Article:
This is not to say that overseas investment can’t work, but expert property investors who purchase properties in foreign lands generally know the language, have property in or are moving to the country, and know the area as well as their home town or city. So we recommend that you save yourself the hassle and keep things simple, for now.

S. S cattergun

Dotting properties around the country is generally a poor idea for reasons that also apply to the “Abroad” point: you want to become an expert in your area(s) of investment, and remote management puts you at risk from spreading yourself too thinly and failing to pay enough attention to your properties.

We have seen investors buying low-cost properties across the country, thinking that they have found a set of fantastic deals, only to find themselves in possession of a portfolio only half-occupied. On one occasion, we saw an investor purchase 90 properties scattered across the country fold due to the £25,000 it was costing him every month!

So don’t buy all over the place – find your local goldmine area and stick to it.

O. O ff plan

Buying off plan – i.e. buying the property before it is built, with only the plans available to inspect – is a risky strategy. It is not as lucrative as it was a few years ago when the rising market added value to the property before building commenced, and doing so now is to base your tactics on luck rather than anything tangible.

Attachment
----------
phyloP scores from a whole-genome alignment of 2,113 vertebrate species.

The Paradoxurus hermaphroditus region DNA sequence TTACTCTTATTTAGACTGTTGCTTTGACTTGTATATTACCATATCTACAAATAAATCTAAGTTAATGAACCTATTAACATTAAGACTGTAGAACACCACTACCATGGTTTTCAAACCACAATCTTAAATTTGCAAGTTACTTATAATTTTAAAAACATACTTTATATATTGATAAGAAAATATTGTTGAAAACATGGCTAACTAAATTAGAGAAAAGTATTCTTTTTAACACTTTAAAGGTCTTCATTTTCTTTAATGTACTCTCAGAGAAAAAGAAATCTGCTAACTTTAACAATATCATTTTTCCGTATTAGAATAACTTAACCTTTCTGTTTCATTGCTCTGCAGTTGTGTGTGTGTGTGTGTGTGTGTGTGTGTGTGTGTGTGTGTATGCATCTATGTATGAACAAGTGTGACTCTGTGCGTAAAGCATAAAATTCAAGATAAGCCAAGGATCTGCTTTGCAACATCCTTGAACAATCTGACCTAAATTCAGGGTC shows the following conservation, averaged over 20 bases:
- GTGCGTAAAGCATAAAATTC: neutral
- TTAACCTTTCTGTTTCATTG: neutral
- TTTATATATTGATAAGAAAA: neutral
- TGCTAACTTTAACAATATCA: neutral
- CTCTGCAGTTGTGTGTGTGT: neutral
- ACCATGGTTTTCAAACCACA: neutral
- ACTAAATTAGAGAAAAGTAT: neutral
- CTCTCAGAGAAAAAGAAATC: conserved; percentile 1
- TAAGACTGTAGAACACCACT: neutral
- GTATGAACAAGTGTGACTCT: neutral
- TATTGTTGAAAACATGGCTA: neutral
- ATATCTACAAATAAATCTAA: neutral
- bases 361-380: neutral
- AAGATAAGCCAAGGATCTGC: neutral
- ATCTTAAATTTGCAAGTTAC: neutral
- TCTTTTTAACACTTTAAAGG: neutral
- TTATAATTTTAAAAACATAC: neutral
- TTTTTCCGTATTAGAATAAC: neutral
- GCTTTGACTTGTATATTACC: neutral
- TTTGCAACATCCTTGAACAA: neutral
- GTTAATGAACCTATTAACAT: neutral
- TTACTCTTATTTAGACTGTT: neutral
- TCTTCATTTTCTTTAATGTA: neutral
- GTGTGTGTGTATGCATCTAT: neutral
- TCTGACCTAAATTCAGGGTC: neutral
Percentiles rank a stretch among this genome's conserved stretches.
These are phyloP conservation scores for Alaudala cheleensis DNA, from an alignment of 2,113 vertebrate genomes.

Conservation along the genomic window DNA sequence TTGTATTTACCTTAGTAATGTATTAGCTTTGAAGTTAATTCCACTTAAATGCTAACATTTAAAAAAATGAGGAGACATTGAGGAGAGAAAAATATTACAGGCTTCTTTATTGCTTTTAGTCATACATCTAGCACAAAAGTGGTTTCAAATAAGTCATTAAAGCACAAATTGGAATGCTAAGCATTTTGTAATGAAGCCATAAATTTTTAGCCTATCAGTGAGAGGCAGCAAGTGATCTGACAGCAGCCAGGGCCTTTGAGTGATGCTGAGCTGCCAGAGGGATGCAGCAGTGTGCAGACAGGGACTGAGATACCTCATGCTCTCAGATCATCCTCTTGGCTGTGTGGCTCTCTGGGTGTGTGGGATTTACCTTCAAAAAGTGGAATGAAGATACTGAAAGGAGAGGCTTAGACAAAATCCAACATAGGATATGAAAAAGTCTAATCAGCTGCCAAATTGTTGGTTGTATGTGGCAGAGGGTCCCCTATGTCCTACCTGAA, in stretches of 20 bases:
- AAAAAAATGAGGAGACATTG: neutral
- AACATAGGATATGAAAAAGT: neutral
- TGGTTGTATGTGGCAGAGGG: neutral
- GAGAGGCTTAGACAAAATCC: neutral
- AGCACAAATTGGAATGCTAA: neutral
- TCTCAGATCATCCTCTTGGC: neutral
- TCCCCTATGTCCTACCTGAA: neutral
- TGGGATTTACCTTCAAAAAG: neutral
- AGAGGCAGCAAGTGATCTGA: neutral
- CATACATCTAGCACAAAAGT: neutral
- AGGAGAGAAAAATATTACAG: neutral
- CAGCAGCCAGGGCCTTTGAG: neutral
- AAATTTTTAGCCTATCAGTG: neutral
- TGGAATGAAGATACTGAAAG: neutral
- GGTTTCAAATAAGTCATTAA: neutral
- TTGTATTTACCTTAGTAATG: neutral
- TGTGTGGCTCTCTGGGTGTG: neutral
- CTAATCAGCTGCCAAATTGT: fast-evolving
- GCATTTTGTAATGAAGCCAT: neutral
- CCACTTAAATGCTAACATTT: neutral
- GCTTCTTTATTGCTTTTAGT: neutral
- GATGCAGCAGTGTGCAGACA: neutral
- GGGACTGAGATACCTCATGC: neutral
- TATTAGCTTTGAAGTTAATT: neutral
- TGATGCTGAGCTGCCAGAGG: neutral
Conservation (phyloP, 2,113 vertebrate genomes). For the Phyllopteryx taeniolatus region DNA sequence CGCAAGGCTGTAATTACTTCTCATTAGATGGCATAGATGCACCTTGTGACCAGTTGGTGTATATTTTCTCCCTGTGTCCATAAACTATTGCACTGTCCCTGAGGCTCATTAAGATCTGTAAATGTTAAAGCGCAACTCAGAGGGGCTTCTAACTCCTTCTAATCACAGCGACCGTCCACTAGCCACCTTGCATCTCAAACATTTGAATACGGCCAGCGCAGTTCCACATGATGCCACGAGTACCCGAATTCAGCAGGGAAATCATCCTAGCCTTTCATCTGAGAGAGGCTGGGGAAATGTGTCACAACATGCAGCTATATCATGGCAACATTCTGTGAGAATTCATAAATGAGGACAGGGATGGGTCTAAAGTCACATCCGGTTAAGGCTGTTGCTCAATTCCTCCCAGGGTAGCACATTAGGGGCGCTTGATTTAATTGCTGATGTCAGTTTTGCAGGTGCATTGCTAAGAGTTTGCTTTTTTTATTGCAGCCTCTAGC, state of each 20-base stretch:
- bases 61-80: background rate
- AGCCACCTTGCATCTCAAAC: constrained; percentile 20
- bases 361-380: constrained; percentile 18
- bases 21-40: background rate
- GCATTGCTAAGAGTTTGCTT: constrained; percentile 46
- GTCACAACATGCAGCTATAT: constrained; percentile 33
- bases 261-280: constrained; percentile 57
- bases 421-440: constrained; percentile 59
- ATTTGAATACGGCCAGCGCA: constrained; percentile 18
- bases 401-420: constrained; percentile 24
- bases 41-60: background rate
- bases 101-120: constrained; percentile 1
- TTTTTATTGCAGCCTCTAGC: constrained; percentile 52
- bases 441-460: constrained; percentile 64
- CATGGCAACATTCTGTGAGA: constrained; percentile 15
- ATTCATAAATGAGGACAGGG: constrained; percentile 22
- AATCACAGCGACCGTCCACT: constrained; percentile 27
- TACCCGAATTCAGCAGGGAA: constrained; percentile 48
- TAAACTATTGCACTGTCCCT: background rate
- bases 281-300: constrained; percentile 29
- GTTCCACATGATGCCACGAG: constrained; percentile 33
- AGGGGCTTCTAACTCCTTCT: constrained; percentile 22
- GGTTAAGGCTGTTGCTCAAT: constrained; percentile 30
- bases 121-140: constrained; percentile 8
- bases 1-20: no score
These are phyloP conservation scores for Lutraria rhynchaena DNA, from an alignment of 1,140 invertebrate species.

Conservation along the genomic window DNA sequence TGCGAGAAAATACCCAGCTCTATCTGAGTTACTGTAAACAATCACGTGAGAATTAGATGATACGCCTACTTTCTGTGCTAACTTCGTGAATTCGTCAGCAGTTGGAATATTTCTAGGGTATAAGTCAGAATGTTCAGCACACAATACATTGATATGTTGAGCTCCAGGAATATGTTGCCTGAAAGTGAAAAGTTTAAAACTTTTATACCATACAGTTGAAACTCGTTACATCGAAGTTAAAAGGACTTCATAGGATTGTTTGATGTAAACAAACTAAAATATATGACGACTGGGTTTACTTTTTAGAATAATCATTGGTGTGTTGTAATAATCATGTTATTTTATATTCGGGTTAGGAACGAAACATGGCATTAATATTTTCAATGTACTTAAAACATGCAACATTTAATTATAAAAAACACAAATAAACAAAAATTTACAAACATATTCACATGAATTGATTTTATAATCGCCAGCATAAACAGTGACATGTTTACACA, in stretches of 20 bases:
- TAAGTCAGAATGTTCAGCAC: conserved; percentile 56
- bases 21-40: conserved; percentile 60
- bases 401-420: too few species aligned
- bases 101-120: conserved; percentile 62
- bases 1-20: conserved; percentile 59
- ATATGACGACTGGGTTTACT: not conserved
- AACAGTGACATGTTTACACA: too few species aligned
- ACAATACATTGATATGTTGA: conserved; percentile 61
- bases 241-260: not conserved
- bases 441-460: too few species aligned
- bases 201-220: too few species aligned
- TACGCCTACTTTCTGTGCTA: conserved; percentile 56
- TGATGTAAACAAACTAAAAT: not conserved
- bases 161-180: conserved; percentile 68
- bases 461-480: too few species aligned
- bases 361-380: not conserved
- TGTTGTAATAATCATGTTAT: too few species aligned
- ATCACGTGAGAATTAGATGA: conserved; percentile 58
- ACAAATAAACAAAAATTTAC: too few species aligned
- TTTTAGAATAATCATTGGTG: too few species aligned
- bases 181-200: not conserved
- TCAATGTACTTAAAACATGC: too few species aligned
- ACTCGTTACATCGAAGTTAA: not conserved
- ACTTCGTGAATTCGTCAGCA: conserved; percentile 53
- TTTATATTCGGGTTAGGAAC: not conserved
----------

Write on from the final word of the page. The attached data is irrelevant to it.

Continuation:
Mark once bought off-plan property in Bansko, Bulgaria, and subsequently made a net loss of 50,000 Euros. What had looked like a great rental market was in fact a total nightmare, because of a load of extra costs Mark couldn’t plan for, dishonest solicitors and rental agents, and an overflow of extra apartments in the area.

N. New build

Any new build property will be overpriced because of taxes, new premiums and developers’ margins. That initial dip is just like buying a brand new car straight out of the show room: its value is going to plummet the moment the vehicle rolls off the forecourt or the property is purchased.

While it was once the case that if you bought a property at the start of its development, the rising prices would drag the value up by the 2nd or 3rd phase. Not so, anymore, which means that as a general rule, buying new builds fails to provide any certainty of a lucrative deal anymore.

These are 6 compelling reasons not to invest in property, relating to the Progressive Property R.E.A.S.O.N. model.

What do you you take as a definite signal that investing will be a poor idea?

If you would like to learn more about commercial buy-to-let property investment, you can find the book “The 44 Most Closely Guarded Property Secrets” here.

You can also learn more about commercial buy-to-let property investment here, at the Progressive Property podcast on iTunes or Stitcher.

Until next time, thanks for reading!

Rob Moore
Rob Moore

Co-Founder of Progressive Property, entrepreneur, investor , author of 6 Amazon and Audible Best-sellers, prolific podcaster, two-time Public Speaking World Record Holder, Founder of The Rob Moore Foundation